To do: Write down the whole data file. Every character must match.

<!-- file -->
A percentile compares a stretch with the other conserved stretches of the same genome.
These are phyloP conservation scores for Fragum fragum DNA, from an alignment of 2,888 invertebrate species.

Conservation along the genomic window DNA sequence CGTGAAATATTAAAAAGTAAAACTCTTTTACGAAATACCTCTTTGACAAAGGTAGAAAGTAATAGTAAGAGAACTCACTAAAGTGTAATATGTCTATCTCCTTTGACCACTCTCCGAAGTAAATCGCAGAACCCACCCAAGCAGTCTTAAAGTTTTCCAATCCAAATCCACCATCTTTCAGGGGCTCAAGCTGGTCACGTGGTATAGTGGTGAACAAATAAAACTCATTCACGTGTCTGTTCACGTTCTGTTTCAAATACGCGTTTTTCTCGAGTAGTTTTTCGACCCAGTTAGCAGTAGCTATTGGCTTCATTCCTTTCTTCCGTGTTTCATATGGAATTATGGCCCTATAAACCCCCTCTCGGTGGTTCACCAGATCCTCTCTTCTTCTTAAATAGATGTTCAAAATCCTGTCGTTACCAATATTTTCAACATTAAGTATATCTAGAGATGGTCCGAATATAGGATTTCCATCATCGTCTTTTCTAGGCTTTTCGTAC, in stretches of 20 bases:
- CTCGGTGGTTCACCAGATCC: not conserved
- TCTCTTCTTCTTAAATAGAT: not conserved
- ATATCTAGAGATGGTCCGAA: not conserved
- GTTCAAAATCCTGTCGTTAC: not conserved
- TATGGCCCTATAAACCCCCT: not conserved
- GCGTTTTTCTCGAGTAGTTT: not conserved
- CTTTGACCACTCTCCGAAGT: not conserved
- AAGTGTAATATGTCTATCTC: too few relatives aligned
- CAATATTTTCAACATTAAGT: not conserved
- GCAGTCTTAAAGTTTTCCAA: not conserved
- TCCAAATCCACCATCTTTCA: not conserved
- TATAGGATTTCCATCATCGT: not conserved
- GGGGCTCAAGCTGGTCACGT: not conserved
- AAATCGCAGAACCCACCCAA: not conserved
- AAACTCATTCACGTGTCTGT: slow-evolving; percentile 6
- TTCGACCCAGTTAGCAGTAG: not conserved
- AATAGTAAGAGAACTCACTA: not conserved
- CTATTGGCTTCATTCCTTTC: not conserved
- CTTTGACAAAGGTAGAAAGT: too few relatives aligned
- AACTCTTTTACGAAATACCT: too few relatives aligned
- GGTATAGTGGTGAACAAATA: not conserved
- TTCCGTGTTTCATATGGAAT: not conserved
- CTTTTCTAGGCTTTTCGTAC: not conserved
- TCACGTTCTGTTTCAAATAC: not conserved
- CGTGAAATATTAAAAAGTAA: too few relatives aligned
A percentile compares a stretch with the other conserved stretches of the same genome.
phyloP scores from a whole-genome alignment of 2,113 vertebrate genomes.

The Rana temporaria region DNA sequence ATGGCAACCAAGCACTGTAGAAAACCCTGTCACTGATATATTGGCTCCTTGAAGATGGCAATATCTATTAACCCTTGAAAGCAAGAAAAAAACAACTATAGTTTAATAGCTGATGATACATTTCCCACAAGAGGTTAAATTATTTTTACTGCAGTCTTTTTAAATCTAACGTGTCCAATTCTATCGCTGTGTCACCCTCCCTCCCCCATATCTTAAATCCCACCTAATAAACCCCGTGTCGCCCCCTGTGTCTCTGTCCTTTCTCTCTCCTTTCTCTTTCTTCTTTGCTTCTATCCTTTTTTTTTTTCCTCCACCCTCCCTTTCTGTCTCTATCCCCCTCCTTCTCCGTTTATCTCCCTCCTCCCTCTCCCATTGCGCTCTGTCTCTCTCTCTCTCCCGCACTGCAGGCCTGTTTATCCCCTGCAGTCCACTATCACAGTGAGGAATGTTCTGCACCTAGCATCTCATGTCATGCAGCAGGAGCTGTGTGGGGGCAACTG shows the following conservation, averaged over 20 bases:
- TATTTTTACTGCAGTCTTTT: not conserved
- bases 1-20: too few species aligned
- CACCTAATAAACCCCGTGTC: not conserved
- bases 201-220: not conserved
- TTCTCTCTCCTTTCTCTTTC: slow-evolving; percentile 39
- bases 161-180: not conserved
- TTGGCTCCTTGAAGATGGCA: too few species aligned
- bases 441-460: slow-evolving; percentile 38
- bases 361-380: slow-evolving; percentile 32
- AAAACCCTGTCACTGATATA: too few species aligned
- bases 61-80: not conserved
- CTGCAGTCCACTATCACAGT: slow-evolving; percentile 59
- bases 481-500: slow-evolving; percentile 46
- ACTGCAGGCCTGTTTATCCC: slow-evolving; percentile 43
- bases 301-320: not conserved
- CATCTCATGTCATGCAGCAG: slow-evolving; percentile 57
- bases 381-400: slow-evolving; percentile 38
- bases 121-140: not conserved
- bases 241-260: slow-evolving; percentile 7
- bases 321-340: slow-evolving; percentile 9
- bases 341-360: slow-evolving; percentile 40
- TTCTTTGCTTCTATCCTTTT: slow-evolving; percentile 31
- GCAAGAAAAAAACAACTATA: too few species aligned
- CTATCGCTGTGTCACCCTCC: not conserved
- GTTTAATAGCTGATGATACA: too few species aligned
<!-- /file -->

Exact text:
A percentile compares a stretch with the other conserved stretches of the same genome.
These are phyloP conservation scores for Fragum fragum DNA, from an alignment of 2,888 invertebrate species.

Conservation along the genomic window DNA sequence CGTGAAATATTAAAAAGTAAAACTCTTTTACGAAATACCTCTTTGACAAAGGTAGAAAGTAATAGTAAGAGAACTCACTAAAGTGTAATATGTCTATCTCCTTTGACCACTCTCCGAAGTAAATCGCAGAACCCACCCAAGCAGTCTTAAAGTTTTCCAATCCAAATCCACCATCTTTCAGGGGCTCAAGCTGGTCACGTGGTATAGTGGTGAACAAATAAAACTCATTCACGTGTCTGTTCACGTTCTGTTTCAAATACGCGTTTTTCTCGAGTAGTTTTTCGACCCAGTTAGCAGTAGCTATTGGCTTCATTCCTTTCTTCCGTGTTTCATATGGAATTATGGCCCTATAAACCCCCTCTCGGTGGTTCACCAGATCCTCTCTTCTTCTTAAATAGATGTTCAAAATCCTGTCGTTACCAATATTTTCAACATTAAGTATATCTAGAGATGGTCCGAATATAGGATTTCCATCATCGTCTTTTCTAGGCTTTTCGTAC, in stretches of 20 bases:
- CTCGGTGGTTCACCAGATCC: not conserved
- TCTCTTCTTCTTAAATAGAT: not conserved
- ATATCTAGAGATGGTCCGAA: not conserved
- GTTCAAAATCCTGTCGTTAC: not conserved
- TATGGCCCTATAAACCCCCT: not conserved
- GCGTTTTTCTCGAGTAGTTT: not conserved
- CTTTGACCACTCTCCGAAGT: not conserved
- AAGTGTAATATGTCTATCTC: too few relatives aligned
- CAATATTTTCAACATTAAGT: not conserved
- GCAGTCTTAAAGTTTTCCAA: not conserved
- TCCAAATCCACCATCTTTCA: not conserved
- TATAGGATTTCCATCATCGT: not conserved
- GGGGCTCAAGCTGGTCACGT: not conserved
- AAATCGCAGAACCCACCCAA: not conserved
- AAACTCATTCACGTGTCTGT: slow-evolving; percentile 6
- TTCGACCCAGTTAGCAGTAG: not conserved
- AATAGTAAGAGAACTCACTA: not conserved
- CTATTGGCTTCATTCCTTTC: not conserved
- CTTTGACAAAGGTAGAAAGT: too few relatives aligned
- AACTCTTTTACGAAATACCT: too few relatives aligned
- GGTATAGTGGTGAACAAATA: not conserved
- TTCCGTGTTTCATATGGAAT: not conserved
- CTTTTCTAGGCTTTTCGTAC: not conserved
- TCACGTTCTGTTTCAAATAC: not conserved
- CGTGAAATATTAAAAAGTAA: too few relatives aligned
A percentile compares a stretch with the other conserved stretches of the same genome.
phyloP scores from a whole-genome alignment of 2,113 vertebrate genomes.

The Rana temporaria region DNA sequence ATGGCAACCAAGCACTGTAGAAAACCCTGTCACTGATATATTGGCTCCTTGAAGATGGCAATATCTATTAACCCTTGAAAGCAAGAAAAAAACAACTATAGTTTAATAGCTGATGATACATTTCCCACAAGAGGTTAAATTATTTTTACTGCAGTCTTTTTAAATCTAACGTGTCCAATTCTATCGCTGTGTCACCCTCCCTCCCCCATATCTTAAATCCCACCTAATAAACCCCGTGTCGCCCCCTGTGTCTCTGTCCTTTCTCTCTCCTTTCTCTTTCTTCTTTGCTTCTATCCTTTTTTTTTTTCCTCCACCCTCCCTTTCTGTCTCTATCCCCCTCCTTCTCCGTTTATCTCCCTCCTCCCTCTCCCATTGCGCTCTGTCTCTCTCTCTCTCCCGCACTGCAGGCCTGTTTATCCCCTGCAGTCCACTATCACAGTGAGGAATGTTCTGCACCTAGCATCTCATGTCATGCAGCAGGAGCTGTGTGGGGGCAACTG shows the following conservation, averaged over 20 bases:
- TATTTTTACTGCAGTCTTTT: not conserved
- bases 1-20: too few species aligned
- CACCTAATAAACCCCGTGTC: not conserved
- bases 201-220: not conserved
- TTCTCTCTCCTTTCTCTTTC: slow-evolving; percentile 39
- bases 161-180: not conserved
- TTGGCTCCTTGAAGATGGCA: too few species aligned
- bases 441-460: slow-evolving; percentile 38
- bases 361-380: slow-evolving; percentile 32
- AAAACCCTGTCACTGATATA: too few species aligned
- bases 61-80: not conserved
- CTGCAGTCCACTATCACAGT: slow-evolving; percentile 59
- bases 481-500: slow-evolving; percentile 46
- ACTGCAGGCCTGTTTATCCC: slow-evolving; percentile 43
- bases 301-320: not conserved
- CATCTCATGTCATGCAGCAG: slow-evolving; percentile 57
- bases 381-400: slow-evolving; percentile 38
- bases 121-140: not conserved
- bases 241-260: slow-evolving; percentile 7
- bases 321-340: slow-evolving; percentile 9
- bases 341-360: slow-evolving; percentile 40
- TTCTTTGCTTCTATCCTTTT: slow-evolving; percentile 31
- GCAAGAAAAAAACAACTATA: too few species aligned
- CTATCGCTGTGTCACCCTCC: not conserved
- GTTTAATAGCTGATGATACA: too few species aligned